The vast majority of private agencies are business firms, which exist to make money for their owners, whether these are a few proprietors or a large body of stockholders. A division of a firm may be well removed from direct purview by the owners, but it is ultimately answerable to them. Private non-profit agencies exist for some other purpose than making money (e.g., to serve a charitable or philanthropic interest), but in comparisons of private and public management, "private" is effectively synonymous with for-profit firms, and this discussion will regard them as equivalent.
Broadly speaking, there are two ways in which public agencies and private firms -- and, therefore, public and private management -- can be regarded as different. On the one hand, public agencies can be regarded as serving a higher purpose, namely the public good, rather than simply making money for someone. The phrase "public service ethos" implies such a higher purpose.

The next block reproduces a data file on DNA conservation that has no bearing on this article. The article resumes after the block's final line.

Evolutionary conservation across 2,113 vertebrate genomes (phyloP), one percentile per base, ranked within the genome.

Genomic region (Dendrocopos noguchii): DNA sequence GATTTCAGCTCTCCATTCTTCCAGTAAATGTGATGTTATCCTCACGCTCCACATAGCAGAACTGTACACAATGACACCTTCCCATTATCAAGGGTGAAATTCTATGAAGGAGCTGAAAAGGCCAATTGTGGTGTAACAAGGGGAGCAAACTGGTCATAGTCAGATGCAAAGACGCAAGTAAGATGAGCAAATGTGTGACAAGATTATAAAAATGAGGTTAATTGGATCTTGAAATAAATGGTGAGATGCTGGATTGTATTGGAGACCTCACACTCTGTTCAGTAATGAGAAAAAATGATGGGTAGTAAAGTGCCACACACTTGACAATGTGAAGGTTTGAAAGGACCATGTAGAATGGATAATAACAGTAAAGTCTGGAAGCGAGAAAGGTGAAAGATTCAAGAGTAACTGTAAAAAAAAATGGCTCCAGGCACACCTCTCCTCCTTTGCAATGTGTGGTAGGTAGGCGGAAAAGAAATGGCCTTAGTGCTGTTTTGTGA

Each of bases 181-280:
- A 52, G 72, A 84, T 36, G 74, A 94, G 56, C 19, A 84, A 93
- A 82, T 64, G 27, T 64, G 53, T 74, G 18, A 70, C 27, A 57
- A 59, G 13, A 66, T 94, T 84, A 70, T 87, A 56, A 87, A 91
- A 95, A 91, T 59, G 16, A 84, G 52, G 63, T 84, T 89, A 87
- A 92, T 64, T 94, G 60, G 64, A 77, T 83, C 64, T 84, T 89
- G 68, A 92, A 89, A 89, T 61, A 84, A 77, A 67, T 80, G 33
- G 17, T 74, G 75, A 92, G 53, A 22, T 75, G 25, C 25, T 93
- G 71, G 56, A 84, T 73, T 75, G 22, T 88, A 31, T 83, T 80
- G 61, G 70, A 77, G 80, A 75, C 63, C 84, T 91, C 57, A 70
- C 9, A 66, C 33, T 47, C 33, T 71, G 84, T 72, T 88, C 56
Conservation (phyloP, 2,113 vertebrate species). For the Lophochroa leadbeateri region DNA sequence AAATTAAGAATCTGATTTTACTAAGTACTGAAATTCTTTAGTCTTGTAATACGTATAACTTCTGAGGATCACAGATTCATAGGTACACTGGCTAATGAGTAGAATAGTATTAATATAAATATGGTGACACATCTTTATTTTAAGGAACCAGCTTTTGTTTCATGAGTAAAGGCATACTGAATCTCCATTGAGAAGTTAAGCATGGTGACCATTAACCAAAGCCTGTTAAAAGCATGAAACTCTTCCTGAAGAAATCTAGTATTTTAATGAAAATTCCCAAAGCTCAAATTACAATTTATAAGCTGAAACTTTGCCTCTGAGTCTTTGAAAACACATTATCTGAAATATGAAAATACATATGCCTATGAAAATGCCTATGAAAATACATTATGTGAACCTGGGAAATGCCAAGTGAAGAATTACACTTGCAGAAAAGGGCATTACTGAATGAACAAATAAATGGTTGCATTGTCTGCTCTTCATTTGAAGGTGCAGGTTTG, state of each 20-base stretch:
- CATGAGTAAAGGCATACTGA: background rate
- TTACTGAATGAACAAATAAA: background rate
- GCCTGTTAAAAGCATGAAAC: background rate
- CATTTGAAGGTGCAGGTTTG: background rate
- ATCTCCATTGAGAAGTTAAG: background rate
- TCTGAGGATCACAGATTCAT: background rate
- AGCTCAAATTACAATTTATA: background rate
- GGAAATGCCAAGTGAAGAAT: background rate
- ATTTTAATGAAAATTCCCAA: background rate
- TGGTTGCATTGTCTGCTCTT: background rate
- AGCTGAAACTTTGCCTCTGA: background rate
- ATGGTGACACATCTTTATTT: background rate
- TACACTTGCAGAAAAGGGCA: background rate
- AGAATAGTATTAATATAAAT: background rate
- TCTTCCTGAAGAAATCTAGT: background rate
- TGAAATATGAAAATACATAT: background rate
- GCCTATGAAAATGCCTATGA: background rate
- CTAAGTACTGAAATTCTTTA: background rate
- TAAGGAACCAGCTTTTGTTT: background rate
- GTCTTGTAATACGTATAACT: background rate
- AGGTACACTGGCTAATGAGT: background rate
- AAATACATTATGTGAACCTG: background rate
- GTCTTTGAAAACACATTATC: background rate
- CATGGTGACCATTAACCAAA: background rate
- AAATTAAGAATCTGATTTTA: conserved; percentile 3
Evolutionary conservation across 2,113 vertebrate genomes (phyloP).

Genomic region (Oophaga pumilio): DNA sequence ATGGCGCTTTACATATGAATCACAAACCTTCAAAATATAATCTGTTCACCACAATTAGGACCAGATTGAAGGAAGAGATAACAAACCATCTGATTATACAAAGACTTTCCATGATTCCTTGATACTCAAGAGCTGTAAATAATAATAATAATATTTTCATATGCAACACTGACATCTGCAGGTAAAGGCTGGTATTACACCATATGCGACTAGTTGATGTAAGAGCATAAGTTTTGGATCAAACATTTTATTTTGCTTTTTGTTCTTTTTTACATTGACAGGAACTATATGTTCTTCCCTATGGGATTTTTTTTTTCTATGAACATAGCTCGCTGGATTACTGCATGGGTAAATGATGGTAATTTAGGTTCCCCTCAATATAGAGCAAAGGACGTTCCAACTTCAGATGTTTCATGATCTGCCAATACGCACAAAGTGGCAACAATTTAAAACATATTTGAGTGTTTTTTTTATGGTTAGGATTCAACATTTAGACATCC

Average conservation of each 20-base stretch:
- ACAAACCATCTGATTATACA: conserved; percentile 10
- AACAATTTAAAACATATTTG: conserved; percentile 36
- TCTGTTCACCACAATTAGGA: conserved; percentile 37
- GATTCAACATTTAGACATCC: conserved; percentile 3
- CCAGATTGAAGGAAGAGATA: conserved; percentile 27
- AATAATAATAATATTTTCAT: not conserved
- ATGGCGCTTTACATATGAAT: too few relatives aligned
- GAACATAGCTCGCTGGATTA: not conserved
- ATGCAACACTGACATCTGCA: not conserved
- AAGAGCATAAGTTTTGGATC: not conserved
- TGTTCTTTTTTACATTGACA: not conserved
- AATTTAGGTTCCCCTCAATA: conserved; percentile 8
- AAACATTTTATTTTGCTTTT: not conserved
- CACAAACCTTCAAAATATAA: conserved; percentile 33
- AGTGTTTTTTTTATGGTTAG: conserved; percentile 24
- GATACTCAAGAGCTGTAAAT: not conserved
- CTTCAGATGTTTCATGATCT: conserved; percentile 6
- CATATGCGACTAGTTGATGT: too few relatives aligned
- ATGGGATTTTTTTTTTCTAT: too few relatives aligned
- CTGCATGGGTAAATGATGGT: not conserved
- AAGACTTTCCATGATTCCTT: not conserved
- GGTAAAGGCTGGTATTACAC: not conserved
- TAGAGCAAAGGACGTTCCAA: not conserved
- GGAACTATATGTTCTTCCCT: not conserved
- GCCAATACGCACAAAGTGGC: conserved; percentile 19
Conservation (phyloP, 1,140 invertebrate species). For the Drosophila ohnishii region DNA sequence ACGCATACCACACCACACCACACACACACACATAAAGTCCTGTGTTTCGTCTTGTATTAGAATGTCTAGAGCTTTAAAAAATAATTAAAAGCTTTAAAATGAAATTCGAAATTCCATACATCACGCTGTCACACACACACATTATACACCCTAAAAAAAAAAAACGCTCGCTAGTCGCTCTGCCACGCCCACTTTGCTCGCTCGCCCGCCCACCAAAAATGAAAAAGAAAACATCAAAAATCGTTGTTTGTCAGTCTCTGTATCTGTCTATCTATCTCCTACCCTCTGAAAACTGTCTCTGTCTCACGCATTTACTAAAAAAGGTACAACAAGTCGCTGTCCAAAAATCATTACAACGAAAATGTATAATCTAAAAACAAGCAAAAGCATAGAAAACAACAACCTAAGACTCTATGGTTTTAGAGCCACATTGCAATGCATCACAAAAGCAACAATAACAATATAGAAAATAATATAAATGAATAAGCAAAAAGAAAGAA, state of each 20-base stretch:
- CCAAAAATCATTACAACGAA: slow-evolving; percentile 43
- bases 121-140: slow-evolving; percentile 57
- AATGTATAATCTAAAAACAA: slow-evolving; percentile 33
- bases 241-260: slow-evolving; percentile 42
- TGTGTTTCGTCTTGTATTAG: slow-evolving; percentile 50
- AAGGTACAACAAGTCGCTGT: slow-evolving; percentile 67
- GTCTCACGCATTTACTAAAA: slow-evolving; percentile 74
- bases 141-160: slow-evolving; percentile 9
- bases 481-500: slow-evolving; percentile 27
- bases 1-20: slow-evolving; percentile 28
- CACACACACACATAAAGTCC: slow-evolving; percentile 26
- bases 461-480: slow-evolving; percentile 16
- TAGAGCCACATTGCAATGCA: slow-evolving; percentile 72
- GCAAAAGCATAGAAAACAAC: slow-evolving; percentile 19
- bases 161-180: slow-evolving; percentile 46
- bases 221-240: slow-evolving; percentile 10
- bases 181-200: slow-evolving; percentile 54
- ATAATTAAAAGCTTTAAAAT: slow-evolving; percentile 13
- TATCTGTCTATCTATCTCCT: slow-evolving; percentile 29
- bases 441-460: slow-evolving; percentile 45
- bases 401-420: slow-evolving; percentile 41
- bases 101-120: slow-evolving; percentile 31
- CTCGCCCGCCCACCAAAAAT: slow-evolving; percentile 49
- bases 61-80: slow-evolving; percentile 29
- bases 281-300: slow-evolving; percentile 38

On the other hand, public agencies can be regarded as sheltered from the competitive pressures that act on private firms, and thus lacking the motivation for improving efficiency that a competitive marketplace is presumed to generate. The word "bureaucrat," with its negative connotations, encapsulates this latter distinction, in which public agencies are viewed as inherently less efficient -- and public management, at least good public managemen